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Boeing S.C. election a blow to Machinists union

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Union leaders are not yet sure if they will keep their North Charleston office open following Wednesday's election results. (Photo/Liz Segrist)

Boeing South Carolina production workers’ decision not to unionize did not come as a huge shock to many, but the amount by which the International Association of Machinists and Aerospace Workers lost was surprising to several analysts.

“I think the percentage caught everybody by surprise,” said Joseph Seiner, a labor law expert and law professor at the University of South Carolina. “Typically, a union — particularly an experienced union like the IAM — doesn’t call for an election unless they expect to have the votes and some cushion. To lose by almost 75% is a very, very surprising result. It shows to the extent that South Carolina is very much an anti-union state.”

The vote was overwhelming, with 2,097 out of 2,828 workers — 74% — choosing to reject unionization at the North Charleston plant.

Around 3,000 production workers out of the company’s 8,000 S.C. employees were eligible to vote in the election, which took place Wednesday at Boeing’s North Charleston facilities. The results were released around 8:30 p.m.

Union organizers seemed disheartened by the results during a news conference Wednesday night at the IAM headquarters.

“Obviously, the outcome is not what I was hoping for,” said Mike Evans, lead S.C. organizer for the Machinists union, “but this is the labor movement. It isn’t easy.”

Evans said he is not certain whether the Machinists union will keep its North Charleston office open or close it. Another election cannot be attempted for at least 1 year, per National Labor Relations Board rules. He said the workers will dictate the union’s next move in terms of campaigning.

Seiner said he does not expect the union to attempt another election unless the IAM has a major reason to expect more support, such as an economic downturn, mass layoffs or a decrease in wages for Boeing workers.

He said the union had two factors working in its favor — a shortened election cycle, lasting about three weeks, because of a new regulation made under the Obama administration; and recent news of layoffs at the North Charleston plant.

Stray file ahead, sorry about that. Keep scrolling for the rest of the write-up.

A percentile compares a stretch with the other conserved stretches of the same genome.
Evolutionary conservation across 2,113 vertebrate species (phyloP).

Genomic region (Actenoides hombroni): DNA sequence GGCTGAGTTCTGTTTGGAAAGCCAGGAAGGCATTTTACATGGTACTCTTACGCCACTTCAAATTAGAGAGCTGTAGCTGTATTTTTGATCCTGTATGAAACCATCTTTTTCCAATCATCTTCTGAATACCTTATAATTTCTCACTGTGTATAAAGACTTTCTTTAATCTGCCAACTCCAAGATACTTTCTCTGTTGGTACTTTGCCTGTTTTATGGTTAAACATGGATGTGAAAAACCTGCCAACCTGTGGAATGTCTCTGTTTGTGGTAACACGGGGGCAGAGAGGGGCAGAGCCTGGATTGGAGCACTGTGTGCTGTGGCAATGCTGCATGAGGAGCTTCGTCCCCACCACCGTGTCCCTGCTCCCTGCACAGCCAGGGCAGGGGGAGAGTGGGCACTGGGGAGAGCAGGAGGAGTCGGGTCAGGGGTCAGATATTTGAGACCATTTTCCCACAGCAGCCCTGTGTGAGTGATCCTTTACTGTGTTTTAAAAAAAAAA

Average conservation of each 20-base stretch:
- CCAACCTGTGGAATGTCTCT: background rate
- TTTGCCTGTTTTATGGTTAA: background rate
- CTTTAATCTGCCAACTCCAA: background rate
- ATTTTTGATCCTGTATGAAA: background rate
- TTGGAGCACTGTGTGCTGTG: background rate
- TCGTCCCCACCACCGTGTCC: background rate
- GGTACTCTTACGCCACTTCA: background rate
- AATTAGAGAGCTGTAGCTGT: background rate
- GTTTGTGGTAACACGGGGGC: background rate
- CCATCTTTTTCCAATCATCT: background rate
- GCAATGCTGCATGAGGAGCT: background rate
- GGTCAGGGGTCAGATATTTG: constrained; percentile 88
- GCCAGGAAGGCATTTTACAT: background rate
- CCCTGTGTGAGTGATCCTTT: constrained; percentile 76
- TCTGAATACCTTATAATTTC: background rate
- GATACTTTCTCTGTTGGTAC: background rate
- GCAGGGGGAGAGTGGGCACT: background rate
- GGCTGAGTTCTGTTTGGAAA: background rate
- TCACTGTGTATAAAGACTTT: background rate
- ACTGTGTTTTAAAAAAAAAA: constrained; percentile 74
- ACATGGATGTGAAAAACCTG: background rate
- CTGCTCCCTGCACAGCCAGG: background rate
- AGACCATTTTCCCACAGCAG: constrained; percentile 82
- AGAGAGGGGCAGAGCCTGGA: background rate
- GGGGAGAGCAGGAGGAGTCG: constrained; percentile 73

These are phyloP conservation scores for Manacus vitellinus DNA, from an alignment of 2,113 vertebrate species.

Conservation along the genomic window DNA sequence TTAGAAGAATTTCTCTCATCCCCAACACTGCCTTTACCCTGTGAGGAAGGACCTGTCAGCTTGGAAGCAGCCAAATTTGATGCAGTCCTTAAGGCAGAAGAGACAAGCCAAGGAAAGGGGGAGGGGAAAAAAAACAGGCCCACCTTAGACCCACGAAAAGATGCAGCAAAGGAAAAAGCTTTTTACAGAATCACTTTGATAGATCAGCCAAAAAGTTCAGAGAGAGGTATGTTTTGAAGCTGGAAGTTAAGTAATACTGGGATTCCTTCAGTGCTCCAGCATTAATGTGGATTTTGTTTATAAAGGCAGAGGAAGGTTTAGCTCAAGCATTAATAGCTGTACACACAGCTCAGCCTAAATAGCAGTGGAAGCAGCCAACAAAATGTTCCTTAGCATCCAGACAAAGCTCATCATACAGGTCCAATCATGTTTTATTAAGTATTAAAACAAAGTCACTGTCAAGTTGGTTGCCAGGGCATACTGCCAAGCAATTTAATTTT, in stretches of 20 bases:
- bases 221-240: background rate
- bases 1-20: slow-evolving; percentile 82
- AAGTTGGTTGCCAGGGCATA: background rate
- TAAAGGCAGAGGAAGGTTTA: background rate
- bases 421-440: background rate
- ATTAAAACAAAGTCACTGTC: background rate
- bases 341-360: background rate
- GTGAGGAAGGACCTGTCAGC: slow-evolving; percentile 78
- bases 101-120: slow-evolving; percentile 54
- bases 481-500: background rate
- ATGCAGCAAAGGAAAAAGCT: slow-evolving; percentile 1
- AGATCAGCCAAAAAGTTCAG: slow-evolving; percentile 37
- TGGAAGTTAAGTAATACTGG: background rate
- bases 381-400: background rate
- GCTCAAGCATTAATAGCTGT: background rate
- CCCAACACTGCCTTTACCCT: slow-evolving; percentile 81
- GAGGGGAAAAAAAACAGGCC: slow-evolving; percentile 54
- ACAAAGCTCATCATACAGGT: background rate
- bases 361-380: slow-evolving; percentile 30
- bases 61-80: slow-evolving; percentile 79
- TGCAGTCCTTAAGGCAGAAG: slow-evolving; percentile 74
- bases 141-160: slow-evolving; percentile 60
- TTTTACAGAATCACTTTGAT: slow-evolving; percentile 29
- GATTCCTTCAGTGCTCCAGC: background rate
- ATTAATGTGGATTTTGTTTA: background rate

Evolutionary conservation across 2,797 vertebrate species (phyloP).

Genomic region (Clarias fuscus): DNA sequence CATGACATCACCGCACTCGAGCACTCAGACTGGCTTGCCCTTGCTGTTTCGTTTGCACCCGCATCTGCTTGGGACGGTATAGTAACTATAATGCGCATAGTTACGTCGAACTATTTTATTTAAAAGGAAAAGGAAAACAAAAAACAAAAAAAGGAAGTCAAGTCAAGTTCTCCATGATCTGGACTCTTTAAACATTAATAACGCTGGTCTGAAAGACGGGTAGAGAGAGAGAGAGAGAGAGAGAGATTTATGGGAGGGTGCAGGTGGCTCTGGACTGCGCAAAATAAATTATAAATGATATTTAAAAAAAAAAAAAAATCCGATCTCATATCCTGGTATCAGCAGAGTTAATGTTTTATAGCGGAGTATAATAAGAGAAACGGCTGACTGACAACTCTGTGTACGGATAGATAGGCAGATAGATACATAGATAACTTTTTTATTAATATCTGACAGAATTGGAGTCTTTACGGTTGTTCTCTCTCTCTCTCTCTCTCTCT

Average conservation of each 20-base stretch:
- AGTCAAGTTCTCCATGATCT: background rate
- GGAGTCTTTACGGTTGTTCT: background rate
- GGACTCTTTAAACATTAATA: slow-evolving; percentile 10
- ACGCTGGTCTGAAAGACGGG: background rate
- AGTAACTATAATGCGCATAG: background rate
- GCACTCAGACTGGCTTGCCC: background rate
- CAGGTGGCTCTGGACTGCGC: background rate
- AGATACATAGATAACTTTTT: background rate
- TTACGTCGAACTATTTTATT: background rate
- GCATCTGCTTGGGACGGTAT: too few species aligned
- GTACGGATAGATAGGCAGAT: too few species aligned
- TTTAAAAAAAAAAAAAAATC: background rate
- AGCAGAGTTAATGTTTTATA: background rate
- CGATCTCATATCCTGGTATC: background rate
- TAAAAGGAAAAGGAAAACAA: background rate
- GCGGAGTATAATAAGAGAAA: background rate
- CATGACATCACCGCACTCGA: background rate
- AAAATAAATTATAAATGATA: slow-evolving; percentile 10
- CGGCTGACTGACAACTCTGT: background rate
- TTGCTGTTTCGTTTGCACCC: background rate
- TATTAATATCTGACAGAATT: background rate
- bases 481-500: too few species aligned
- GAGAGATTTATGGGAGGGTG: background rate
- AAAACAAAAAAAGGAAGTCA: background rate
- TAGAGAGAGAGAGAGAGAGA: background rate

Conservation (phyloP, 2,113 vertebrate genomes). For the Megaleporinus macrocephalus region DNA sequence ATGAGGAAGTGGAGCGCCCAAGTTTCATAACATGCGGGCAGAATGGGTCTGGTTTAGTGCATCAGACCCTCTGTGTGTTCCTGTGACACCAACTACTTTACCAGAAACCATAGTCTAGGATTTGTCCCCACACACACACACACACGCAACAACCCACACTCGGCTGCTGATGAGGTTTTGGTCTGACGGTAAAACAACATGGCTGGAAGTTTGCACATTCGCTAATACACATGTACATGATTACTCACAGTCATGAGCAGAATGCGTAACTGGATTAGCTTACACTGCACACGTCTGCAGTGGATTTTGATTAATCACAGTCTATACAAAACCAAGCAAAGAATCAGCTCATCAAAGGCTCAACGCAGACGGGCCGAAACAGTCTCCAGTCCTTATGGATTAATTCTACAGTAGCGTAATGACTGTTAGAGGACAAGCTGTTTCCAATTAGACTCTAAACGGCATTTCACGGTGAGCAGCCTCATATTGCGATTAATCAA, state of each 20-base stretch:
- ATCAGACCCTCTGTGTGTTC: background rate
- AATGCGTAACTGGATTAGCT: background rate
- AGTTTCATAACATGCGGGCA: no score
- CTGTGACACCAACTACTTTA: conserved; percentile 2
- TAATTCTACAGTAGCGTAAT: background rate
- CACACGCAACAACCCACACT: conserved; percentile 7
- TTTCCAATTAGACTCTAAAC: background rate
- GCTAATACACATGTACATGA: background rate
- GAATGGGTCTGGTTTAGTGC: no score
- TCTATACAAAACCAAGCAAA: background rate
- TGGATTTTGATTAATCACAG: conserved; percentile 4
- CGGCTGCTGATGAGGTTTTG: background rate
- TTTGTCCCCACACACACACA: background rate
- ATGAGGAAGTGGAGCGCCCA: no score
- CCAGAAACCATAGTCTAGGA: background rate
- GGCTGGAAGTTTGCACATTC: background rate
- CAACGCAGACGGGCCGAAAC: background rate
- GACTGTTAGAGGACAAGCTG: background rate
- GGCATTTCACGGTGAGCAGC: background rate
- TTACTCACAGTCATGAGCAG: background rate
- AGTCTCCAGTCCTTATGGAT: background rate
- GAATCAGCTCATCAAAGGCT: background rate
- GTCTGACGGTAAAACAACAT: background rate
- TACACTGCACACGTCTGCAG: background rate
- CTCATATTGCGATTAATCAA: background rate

Boeing S.C. sent about 600 workers voluntary layoff offers in January; they have not disclosed how many accepted. Boeing Co. said layoffs are anticipated at plants across the country in 2017 amid efforts to cut production costs.

“If they (the union) had the economic climate favoring them and the timing favoring them and they still lost, I don’t see them coming back in a year for another vote,” Seiner said.

He added that Wednesday’s vote will not likely affect other unionization efforts across the country in more pro-union regions, such as Washington state, the Northeast or the Rust Belt.

He said the results do send a message about South Carolina’s desire to keep businesses union-free, which economic developers and politicians often use a selling point during recruitment efforts.

Former Gov. Nikki Haley, now the U.S. ambassador to the United Nations, was vehemently opposed to unionization of S.C. facilities, saying the mostly union-free environment attracts large manufacturers. The state has the lowest unionization rate in the country, at 2.1%.

S.C. Gov. Henry McMaster has said the state does not need unions. Several business groups and leaders released statements after the vote, including Ted Pitts, president and CEO of the S.C. Chamber of Commerce: “Businesses value the direct relationship between employees and their employers because together they can accomplish more. All you have to do is look at the Rust Belt to see the impact unions have on jobs.”

Scott Hamilton, an aerospace analyst who writes Leeham News and Comment, called the election outcome “a humiliating defeat” for the IAM. He said it could have negative repercussions for the IAM presence in the Seattle area.

“Boeing will be able to continue to hold non-union Charleston over Seattle’s IAM when it comes time to select the site for the New Mid-range Airplane (NMA) for the Middle of the Market sector,” Leeham wrote in a recent post.

The vote wrapped up ahead of President Donald Trump’s visit to Boeing S.C. on Friday to see the rollout of the first 787-10 Dreamliner.

Reach Liz Segrist at 843-849-3119.

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